Everyone should watch more indie films…

The other day I stumbled across the movie ‘Hellion (2014)‘ whilst browsing through Aaron Paul‘s acting career on IMDb and I decided to watch it simply because I enjoy his work and had a bit of time to kill – it was an added bonus that it was a short film!

I didn’t have a clue what to expect as I’d never heard of it and I just quickly watched the trailer prior to watching, but I thoroughly enjoyed it. The acting performances were sharp throughout the whole cast and some of the cinematography was brilliantly unique. Therefore, after watching and thinking about the film for a while one thought popped into my head – everyone should experience more indie films.

I have a simply reasoning for this, film watching should be an experience, just as film making is and so we should all be able to experience something individual and a bit different. This applies regardless of how good the film is, because from a critiquing point of view, you have to watch some horribly bad films to appreciate the good ones more. It’s an added bonus if the film turns out to actually be one that you enjoy.

The main problem that the indie genre faces is a simple and obvious one – they don’t have as much money injected into them (thus they’re an indie movie) and so they don’t get publicised, released and reviewed like bigger budget films would. Therefore, they never get the same exposure and fewer people end up watching them; it’s rather simple. This is pretty tragic when you think about it, because films such as Hellion have a greater scale of depth compared to many Hollywood movies that manage to be seen by such a greater number of people.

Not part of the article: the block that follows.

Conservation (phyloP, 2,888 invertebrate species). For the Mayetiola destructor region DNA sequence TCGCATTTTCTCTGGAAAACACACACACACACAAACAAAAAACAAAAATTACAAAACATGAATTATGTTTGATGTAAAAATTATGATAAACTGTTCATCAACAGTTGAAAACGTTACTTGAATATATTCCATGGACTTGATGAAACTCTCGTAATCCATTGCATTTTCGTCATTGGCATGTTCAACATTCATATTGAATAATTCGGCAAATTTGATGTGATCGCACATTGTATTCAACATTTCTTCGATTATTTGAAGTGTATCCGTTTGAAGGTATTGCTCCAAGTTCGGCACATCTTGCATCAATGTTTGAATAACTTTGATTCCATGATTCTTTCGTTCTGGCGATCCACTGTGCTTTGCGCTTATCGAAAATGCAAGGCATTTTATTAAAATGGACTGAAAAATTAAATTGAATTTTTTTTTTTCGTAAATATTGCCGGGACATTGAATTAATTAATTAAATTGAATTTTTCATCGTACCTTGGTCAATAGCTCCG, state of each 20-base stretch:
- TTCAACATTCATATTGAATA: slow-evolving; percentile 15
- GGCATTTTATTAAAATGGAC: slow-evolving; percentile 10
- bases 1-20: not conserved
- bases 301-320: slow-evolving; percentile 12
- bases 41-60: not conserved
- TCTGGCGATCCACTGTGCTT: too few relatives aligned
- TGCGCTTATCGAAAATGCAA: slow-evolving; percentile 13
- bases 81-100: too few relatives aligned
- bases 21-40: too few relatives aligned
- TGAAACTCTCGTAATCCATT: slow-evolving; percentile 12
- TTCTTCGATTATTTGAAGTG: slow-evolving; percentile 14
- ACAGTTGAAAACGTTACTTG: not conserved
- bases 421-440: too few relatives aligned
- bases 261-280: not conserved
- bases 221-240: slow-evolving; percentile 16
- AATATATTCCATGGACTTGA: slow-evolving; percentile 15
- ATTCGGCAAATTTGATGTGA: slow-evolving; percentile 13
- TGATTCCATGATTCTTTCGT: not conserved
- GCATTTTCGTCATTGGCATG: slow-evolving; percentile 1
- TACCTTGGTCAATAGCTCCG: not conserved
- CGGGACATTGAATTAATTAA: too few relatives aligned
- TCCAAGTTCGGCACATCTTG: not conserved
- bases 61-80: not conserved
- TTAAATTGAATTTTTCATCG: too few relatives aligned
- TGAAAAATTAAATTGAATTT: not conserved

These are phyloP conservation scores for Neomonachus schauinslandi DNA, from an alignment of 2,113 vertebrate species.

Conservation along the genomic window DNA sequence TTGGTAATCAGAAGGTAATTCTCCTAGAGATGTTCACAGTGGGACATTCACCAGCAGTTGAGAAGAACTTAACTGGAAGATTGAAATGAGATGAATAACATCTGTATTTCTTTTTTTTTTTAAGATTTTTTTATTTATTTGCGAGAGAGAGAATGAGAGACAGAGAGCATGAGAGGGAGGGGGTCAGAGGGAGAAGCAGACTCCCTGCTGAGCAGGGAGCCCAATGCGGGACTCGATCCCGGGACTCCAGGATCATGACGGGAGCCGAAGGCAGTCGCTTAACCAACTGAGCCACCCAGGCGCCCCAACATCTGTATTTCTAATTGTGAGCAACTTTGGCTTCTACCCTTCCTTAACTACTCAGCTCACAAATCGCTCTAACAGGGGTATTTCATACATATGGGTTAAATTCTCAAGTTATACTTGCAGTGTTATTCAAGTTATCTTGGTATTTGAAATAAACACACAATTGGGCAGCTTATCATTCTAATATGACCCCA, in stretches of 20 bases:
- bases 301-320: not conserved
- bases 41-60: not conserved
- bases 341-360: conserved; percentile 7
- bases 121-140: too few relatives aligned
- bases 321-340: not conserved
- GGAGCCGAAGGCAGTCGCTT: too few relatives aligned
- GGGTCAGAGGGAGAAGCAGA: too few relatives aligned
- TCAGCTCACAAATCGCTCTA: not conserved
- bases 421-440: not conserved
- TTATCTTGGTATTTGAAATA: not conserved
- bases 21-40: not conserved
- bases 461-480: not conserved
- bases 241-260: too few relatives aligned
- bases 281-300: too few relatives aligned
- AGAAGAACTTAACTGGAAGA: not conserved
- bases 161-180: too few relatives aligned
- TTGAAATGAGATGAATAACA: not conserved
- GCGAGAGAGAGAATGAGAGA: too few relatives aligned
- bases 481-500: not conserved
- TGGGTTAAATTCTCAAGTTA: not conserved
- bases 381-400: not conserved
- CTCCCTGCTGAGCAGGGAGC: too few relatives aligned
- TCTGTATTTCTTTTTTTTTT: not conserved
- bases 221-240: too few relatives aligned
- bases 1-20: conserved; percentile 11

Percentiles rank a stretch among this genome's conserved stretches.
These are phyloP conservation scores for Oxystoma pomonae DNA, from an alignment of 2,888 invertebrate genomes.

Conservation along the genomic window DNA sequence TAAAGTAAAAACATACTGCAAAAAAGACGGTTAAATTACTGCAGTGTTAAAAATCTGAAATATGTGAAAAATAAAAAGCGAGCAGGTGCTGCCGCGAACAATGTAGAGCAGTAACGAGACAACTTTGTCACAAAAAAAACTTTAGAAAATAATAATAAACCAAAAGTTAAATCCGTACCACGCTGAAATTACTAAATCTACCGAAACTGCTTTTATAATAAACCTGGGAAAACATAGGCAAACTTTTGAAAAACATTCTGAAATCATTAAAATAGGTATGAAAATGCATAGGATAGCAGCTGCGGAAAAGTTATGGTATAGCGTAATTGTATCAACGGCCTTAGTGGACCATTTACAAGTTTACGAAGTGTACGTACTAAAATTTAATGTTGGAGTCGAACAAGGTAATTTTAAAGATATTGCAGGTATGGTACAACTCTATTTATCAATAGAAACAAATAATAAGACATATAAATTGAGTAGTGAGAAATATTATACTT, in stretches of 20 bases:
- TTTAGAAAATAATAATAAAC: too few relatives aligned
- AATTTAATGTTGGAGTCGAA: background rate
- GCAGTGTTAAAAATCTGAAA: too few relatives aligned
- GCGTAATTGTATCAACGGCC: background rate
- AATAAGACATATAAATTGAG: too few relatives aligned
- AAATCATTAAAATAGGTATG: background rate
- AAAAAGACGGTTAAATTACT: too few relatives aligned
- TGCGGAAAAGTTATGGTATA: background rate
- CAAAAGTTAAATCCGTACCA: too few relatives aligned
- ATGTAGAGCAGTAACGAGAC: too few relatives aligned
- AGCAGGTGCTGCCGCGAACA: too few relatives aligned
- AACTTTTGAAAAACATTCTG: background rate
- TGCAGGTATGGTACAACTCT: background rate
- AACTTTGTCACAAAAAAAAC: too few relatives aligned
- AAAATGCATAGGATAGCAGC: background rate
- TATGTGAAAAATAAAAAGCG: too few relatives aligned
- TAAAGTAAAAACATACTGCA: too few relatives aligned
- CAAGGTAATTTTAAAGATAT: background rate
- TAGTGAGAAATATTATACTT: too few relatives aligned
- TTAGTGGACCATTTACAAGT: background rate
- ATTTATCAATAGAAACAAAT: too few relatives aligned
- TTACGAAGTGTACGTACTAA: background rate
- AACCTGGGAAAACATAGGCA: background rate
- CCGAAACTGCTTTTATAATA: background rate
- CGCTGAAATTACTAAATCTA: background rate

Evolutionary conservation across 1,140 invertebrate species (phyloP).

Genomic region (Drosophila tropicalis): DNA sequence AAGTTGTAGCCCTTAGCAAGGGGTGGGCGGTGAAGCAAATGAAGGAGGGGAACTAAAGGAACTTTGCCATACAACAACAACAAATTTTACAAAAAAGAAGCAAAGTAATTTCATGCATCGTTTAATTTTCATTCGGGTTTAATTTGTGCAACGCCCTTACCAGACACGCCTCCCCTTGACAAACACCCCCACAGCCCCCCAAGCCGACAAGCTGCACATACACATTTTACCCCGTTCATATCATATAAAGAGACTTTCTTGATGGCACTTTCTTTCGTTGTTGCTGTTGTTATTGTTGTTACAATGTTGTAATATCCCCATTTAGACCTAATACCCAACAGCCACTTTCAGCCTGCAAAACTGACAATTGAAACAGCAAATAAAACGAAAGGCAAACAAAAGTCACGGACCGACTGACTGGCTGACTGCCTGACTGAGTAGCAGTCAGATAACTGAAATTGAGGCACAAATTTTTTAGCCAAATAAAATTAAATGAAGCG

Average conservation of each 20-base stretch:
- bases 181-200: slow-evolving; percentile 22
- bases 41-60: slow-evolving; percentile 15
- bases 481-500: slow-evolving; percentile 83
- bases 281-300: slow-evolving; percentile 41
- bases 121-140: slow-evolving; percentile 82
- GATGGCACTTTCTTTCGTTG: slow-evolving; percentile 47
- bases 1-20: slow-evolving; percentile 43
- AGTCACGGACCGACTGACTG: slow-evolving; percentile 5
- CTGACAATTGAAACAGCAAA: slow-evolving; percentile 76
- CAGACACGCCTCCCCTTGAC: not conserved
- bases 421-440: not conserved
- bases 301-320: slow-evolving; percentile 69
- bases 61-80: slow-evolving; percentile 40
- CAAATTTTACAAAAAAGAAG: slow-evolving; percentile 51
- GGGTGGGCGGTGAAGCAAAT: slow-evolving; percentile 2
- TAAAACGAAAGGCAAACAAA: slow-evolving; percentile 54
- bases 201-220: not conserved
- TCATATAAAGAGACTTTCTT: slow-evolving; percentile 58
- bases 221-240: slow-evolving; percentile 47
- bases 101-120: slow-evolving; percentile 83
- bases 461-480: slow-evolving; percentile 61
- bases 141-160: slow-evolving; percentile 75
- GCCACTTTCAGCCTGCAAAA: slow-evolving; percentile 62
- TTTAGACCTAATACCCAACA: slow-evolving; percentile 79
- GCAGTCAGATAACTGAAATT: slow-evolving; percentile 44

Supposing there was no sense of convenience associated with watching a film, and by this I mean opting for a ‘safe’ movie – one that you’ve seen before or heard lots about, then everyone would be watching more indie films because of the often intriguing story lines and unique camera craft. This leads me to a whole other debate which I won’t touch upon now, but the thought is still there – are people forgetting what makes a good film and just giving into watching the films that they’re told to watch (by the media, marketing etc.)

Indie films are by no means perfect, they’re arguably the most fluctuating genre of film out there because they could be considered as start-up films. Hellion is a true example of something not being perfect, it most definitely had obvious flaws, but I think that it’s good for anybody interested in film to step out of the Hollywood comfort zone and watch something a bit unusual every once in a while.

For example, The Place Beyond the Pines (2013), was one of the most underrated films of last year in my opinion, quite possibly down to the fact it was low-budget and had an alternative style. It’s surprising that films like Pines didn’t get the same look in seeing as it had a stand out cast – Ryan Gosling and Bradley Cooper playing the two leads – but I suppose that everyone just remembered it for its sinking final third rather than the brilliance of the first third.

I suppose it all comes down to comfort zones, why would anybody think to watch an indie movie when they’re hardly advertised and you can see something that everyone’s talking about much more easily. It takes a little bit of research to find an indie film that you might enjoy, looking through prizes awarded at film festivals (I find Sundance a great festival to use as research) but sometimes, putting in a bit of time and effort reaps the rewards.


About aliceohare98

19 Film student at the University of Southampton and aspiring film journalist Lover of all things Ryan Gosling, science-fiction and Pixar
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